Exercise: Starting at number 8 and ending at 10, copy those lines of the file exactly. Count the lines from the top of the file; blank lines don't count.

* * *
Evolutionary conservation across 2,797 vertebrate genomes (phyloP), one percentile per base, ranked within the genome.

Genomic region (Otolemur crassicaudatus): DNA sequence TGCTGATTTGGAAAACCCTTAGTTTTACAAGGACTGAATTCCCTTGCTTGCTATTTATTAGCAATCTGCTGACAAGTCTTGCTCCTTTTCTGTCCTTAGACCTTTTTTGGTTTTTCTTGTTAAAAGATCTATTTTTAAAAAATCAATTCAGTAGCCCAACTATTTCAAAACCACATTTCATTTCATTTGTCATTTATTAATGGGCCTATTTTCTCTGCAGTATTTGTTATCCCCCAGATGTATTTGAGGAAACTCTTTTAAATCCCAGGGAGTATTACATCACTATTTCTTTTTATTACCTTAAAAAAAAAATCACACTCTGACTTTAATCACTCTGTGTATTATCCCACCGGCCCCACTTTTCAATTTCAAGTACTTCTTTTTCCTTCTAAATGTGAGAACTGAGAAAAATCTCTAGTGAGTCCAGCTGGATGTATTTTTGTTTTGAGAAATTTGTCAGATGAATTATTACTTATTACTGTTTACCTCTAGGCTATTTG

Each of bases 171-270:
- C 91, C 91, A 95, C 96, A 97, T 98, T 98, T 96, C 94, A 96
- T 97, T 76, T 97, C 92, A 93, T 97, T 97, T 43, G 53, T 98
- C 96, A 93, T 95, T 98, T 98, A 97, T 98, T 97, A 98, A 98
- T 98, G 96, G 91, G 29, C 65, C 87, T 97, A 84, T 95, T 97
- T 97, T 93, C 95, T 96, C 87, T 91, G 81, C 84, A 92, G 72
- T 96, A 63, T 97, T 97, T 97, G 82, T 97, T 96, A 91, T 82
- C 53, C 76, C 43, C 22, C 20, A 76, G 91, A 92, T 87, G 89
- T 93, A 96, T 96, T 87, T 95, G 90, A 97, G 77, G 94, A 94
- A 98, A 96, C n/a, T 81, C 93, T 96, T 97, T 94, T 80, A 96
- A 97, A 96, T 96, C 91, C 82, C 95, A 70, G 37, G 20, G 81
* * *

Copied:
- T 97, T 93, C 95, T 96, C 87, T 91, G 81, C 84, A 92, G 72
- T 96, A 63, T 97, T 97, T 97, G 82, T 97, T 96, A 91, T 82
- C 53, C 76, C 43, C 22, C 20, A 76, G 91, A 92, T 87, G 89